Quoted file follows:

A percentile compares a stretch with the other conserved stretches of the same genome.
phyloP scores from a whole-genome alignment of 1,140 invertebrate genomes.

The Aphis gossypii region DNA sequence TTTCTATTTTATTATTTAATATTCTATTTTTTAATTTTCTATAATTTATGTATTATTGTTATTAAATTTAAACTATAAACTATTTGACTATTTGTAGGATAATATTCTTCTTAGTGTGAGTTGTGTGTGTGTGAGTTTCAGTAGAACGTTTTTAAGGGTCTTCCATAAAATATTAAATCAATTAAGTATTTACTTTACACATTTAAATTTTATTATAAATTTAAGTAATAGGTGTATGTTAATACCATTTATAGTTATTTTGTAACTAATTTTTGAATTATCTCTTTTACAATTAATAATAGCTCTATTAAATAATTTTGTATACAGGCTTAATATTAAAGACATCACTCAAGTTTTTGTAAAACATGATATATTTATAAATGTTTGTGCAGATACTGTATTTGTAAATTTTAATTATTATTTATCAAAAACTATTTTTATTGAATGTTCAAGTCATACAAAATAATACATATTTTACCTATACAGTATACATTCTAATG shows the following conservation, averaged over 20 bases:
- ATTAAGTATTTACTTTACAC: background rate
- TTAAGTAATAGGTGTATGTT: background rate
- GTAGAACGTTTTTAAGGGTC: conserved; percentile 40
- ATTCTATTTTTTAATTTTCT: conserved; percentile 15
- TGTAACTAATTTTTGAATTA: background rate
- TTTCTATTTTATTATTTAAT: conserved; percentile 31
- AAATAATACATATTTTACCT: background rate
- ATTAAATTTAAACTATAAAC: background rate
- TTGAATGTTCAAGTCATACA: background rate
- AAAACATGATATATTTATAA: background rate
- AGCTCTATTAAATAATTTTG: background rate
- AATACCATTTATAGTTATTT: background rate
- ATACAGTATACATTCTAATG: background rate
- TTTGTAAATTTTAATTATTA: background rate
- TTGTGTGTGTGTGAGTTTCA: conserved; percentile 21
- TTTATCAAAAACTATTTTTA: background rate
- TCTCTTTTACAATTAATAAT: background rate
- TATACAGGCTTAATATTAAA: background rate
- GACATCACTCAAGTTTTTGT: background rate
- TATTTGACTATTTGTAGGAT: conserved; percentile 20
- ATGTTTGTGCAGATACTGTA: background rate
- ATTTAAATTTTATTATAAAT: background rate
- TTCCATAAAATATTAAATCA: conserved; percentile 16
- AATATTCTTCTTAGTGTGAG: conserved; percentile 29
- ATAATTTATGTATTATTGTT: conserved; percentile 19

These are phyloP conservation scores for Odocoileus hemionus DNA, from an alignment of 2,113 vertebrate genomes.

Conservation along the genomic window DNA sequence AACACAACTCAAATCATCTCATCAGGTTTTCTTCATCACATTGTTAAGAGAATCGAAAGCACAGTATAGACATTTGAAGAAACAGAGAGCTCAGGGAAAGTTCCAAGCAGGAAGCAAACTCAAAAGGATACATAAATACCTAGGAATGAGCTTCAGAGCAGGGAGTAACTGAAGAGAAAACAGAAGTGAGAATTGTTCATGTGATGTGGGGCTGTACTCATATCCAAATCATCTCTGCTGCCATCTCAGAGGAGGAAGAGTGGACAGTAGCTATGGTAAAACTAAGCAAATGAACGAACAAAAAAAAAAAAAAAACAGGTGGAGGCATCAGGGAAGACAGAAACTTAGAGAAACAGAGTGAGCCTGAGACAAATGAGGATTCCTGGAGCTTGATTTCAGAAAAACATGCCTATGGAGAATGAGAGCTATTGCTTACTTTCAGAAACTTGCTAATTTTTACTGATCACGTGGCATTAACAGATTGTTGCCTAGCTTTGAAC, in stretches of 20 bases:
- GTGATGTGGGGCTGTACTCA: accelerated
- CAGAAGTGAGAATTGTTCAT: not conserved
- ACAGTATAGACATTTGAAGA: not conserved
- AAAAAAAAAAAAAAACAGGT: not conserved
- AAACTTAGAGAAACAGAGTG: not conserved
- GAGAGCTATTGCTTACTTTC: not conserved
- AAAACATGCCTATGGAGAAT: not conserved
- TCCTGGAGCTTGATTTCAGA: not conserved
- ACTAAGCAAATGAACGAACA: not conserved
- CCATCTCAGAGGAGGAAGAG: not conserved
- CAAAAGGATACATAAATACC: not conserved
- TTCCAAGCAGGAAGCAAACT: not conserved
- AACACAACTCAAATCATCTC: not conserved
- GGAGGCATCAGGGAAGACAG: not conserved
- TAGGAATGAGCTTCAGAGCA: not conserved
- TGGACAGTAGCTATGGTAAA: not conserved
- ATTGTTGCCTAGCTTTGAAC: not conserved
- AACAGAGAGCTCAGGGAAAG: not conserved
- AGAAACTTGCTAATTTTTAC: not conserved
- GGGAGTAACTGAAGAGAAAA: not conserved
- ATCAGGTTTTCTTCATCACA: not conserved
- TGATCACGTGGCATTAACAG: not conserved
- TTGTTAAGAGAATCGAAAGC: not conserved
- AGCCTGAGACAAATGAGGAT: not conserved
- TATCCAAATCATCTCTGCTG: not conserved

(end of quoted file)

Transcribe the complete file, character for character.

A percentile compares a stretch with the other conserved stretches of the same genome.
phyloP scores from a whole-genome alignment of 1,140 invertebrate genomes.

The Aphis gossypii region DNA sequence TTTCTATTTTATTATTTAATATTCTATTTTTTAATTTTCTATAATTTATGTATTATTGTTATTAAATTTAAACTATAAACTATTTGACTATTTGTAGGATAATATTCTTCTTAGTGTGAGTTGTGTGTGTGTGAGTTTCAGTAGAACGTTTTTAAGGGTCTTCCATAAAATATTAAATCAATTAAGTATTTACTTTACACATTTAAATTTTATTATAAATTTAAGTAATAGGTGTATGTTAATACCATTTATAGTTATTTTGTAACTAATTTTTGAATTATCTCTTTTACAATTAATAATAGCTCTATTAAATAATTTTGTATACAGGCTTAATATTAAAGACATCACTCAAGTTTTTGTAAAACATGATATATTTATAAATGTTTGTGCAGATACTGTATTTGTAAATTTTAATTATTATTTATCAAAAACTATTTTTATTGAATGTTCAAGTCATACAAAATAATACATATTTTACCTATACAGTATACATTCTAATG shows the following conservation, averaged over 20 bases:
- ATTAAGTATTTACTTTACAC: background rate
- TTAAGTAATAGGTGTATGTT: background rate
- GTAGAACGTTTTTAAGGGTC: conserved; percentile 40
- ATTCTATTTTTTAATTTTCT: conserved; percentile 15
- TGTAACTAATTTTTGAATTA: background rate
- TTTCTATTTTATTATTTAAT: conserved; percentile 31
- AAATAATACATATTTTACCT: background rate
- ATTAAATTTAAACTATAAAC: background rate
- TTGAATGTTCAAGTCATACA: background rate
- AAAACATGATATATTTATAA: background rate
- AGCTCTATTAAATAATTTTG: background rate
- AATACCATTTATAGTTATTT: background rate
- ATACAGTATACATTCTAATG: background rate
- TTTGTAAATTTTAATTATTA: background rate
- TTGTGTGTGTGTGAGTTTCA: conserved; percentile 21
- TTTATCAAAAACTATTTTTA: background rate
- TCTCTTTTACAATTAATAAT: background rate
- TATACAGGCTTAATATTAAA: background rate
- GACATCACTCAAGTTTTTGT: background rate
- TATTTGACTATTTGTAGGAT: conserved; percentile 20
- ATGTTTGTGCAGATACTGTA: background rate
- ATTTAAATTTTATTATAAAT: background rate
- TTCCATAAAATATTAAATCA: conserved; percentile 16
- AATATTCTTCTTAGTGTGAG: conserved; percentile 29
- ATAATTTATGTATTATTGTT: conserved; percentile 19

These are phyloP conservation scores for Odocoileus hemionus DNA, from an alignment of 2,113 vertebrate genomes.

Conservation along the genomic window DNA sequence AACACAACTCAAATCATCTCATCAGGTTTTCTTCATCACATTGTTAAGAGAATCGAAAGCACAGTATAGACATTTGAAGAAACAGAGAGCTCAGGGAAAGTTCCAAGCAGGAAGCAAACTCAAAAGGATACATAAATACCTAGGAATGAGCTTCAGAGCAGGGAGTAACTGAAGAGAAAACAGAAGTGAGAATTGTTCATGTGATGTGGGGCTGTACTCATATCCAAATCATCTCTGCTGCCATCTCAGAGGAGGAAGAGTGGACAGTAGCTATGGTAAAACTAAGCAAATGAACGAACAAAAAAAAAAAAAAAACAGGTGGAGGCATCAGGGAAGACAGAAACTTAGAGAAACAGAGTGAGCCTGAGACAAATGAGGATTCCTGGAGCTTGATTTCAGAAAAACATGCCTATGGAGAATGAGAGCTATTGCTTACTTTCAGAAACTTGCTAATTTTTACTGATCACGTGGCATTAACAGATTGTTGCCTAGCTTTGAAC, in stretches of 20 bases:
- GTGATGTGGGGCTGTACTCA: accelerated
- CAGAAGTGAGAATTGTTCAT: not conserved
- ACAGTATAGACATTTGAAGA: not conserved
- AAAAAAAAAAAAAAACAGGT: not conserved
- AAACTTAGAGAAACAGAGTG: not conserved
- GAGAGCTATTGCTTACTTTC: not conserved
- AAAACATGCCTATGGAGAAT: not conserved
- TCCTGGAGCTTGATTTCAGA: not conserved
- ACTAAGCAAATGAACGAACA: not conserved
- CCATCTCAGAGGAGGAAGAG: not conserved
- CAAAAGGATACATAAATACC: not conserved
- TTCCAAGCAGGAAGCAAACT: not conserved
- AACACAACTCAAATCATCTC: not conserved
- GGAGGCATCAGGGAAGACAG: not conserved
- TAGGAATGAGCTTCAGAGCA: not conserved
- TGGACAGTAGCTATGGTAAA: not conserved
- ATTGTTGCCTAGCTTTGAAC: not conserved
- AACAGAGAGCTCAGGGAAAG: not conserved
- AGAAACTTGCTAATTTTTAC: not conserved
- GGGAGTAACTGAAGAGAAAA: not conserved
- ATCAGGTTTTCTTCATCACA: not conserved
- TGATCACGTGGCATTAACAG: not conserved
- TTGTTAAGAGAATCGAAAGC: not conserved
- AGCCTGAGACAAATGAGGAT: not conserved
- TATCCAAATCATCTCTGCTG: not conserved